Cis-regulatory mechanisms governing stem and progenitor cell transitions

Kirby D. Johnson, Guangyao Kong, Xin Gao, Yuan I. Chang, Kyle J. Hewitt, Rajendran Sanalkumar, Rajalekshmi Prathibha, Erik A. Ranheim, Colin N. Dewey, Jing Zhang, Emery H. Bresnick

Research output: Contribution to journalArticlepeer-review

54 Scopus citations


Cis-element encyclopedias provide information on phenotypic diversity and disease mechanisms. Although ciselement polymorphisms and mutations are instructive, deciphering function remains challenging. Mutation of an intronic GATA motif (+9.5) in GATA2, encoding a master regulator of hematopoiesis, underlies an immunodeficiency associated with myelodysplastic syndrome (MDS) and acute myeloid leukemia (AML). Whereas an inversion relocalizes another GATA2 cis-element (-77) to the proto-oncogene EVI1, inducing EVI1 expression and AML, whether this reflects ectopic or physiological activity is unknown. We describe a mouse strain that decouples -77 function from proto-oncogene deregulation. The -77-/- mice exhibited a novel phenotypic constellation including late embryonic lethality and anemia. The -77 established a vital sector of the myeloid progenitor transcriptome, conferring multipotentiality. Unlike the +9.5-/- embryos, hematopoietic stem cell genesis was unaffected in -77-/- embryos. These results illustrate a paradigm in which cis-elements in a locus differentially control stem and progenitor cell transitions, and therefore the individual cis-element alterations cause unique and overlapping disease phenotypes.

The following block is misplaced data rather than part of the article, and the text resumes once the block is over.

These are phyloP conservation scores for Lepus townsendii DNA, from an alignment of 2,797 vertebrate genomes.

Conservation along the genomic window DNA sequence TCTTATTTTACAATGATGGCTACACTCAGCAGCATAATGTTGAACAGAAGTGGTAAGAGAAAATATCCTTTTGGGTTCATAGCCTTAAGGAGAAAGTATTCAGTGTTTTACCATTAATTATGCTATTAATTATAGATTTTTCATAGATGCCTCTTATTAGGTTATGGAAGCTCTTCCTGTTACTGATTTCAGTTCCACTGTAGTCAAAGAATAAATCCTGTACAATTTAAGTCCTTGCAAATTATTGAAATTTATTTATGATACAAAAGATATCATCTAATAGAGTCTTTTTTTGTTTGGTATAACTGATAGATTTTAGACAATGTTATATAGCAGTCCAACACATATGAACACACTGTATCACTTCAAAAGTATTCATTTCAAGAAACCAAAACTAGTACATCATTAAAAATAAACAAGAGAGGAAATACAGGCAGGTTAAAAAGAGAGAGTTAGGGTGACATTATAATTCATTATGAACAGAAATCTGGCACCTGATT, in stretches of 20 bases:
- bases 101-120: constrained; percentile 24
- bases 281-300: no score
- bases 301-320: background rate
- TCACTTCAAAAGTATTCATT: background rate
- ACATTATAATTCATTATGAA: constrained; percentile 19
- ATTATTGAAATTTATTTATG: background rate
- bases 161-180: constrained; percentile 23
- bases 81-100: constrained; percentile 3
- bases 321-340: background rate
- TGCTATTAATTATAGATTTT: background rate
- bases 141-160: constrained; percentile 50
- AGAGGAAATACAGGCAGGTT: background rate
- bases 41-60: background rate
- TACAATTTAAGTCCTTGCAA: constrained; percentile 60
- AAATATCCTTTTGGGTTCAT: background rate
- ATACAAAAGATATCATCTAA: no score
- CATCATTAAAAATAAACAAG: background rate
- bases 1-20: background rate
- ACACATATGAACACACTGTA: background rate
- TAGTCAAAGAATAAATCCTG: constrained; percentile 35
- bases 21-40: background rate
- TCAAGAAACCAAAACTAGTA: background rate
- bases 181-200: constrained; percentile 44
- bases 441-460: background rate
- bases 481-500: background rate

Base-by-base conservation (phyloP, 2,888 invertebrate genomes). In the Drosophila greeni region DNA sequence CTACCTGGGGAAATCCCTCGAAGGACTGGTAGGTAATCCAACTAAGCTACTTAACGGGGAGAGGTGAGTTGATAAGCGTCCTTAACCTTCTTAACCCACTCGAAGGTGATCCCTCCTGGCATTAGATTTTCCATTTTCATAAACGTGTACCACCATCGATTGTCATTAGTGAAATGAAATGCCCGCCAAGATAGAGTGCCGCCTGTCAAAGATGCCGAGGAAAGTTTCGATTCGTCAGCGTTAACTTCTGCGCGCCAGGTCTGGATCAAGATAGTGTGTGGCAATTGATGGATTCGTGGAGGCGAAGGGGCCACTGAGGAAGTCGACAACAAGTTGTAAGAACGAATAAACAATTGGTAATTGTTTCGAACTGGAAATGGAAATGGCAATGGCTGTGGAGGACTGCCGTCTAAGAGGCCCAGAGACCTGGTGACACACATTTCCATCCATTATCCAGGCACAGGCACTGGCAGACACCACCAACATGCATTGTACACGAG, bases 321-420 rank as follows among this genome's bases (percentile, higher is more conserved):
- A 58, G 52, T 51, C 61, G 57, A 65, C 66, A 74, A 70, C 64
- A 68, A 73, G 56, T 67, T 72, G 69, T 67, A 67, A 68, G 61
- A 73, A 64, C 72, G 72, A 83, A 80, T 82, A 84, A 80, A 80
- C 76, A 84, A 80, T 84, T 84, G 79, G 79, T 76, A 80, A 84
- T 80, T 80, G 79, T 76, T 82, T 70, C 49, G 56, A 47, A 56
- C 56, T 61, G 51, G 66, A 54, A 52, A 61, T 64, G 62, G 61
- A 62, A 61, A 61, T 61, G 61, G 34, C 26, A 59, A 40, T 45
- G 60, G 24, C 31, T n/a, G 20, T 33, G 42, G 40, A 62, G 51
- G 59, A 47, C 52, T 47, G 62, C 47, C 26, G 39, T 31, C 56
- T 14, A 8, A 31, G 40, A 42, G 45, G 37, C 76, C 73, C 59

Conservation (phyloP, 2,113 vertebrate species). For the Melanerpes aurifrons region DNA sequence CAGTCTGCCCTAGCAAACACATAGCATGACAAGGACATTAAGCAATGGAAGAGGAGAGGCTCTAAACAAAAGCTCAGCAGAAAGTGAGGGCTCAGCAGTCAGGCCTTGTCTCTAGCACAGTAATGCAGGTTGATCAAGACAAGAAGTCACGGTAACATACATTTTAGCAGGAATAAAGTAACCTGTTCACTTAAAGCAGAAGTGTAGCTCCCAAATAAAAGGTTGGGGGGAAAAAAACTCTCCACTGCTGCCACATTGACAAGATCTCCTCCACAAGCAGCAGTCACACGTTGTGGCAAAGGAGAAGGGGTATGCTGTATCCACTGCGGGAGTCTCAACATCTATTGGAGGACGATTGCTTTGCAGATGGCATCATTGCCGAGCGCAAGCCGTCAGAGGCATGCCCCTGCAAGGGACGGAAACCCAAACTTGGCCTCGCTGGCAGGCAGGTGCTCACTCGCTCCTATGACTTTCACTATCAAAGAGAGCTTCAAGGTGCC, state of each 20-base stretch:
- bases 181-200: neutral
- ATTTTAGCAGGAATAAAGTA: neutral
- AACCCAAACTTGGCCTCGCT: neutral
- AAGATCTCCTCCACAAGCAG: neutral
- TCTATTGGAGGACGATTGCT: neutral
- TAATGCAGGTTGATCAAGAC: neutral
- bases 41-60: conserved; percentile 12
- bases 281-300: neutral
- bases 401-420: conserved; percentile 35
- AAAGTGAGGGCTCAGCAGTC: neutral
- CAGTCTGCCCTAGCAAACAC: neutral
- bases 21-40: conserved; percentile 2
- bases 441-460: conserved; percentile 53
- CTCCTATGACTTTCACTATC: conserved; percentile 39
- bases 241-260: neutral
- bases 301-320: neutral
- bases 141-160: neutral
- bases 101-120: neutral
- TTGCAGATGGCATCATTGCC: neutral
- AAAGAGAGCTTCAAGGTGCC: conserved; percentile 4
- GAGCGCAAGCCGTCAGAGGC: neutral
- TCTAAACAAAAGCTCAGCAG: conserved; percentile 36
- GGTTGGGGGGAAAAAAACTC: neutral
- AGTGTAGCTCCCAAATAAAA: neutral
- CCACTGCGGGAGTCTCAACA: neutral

Original languageEnglish (US)
Article numbere1500503
JournalScience Advances
Issue number8
StatePublished - Sep 2015
Externally publishedYes

ASJC Scopus subject areas

  • General


Dive into the research topics of 'Cis-regulatory mechanisms governing stem and progenitor cell transitions'. Together they form a unique fingerprint.

Cite this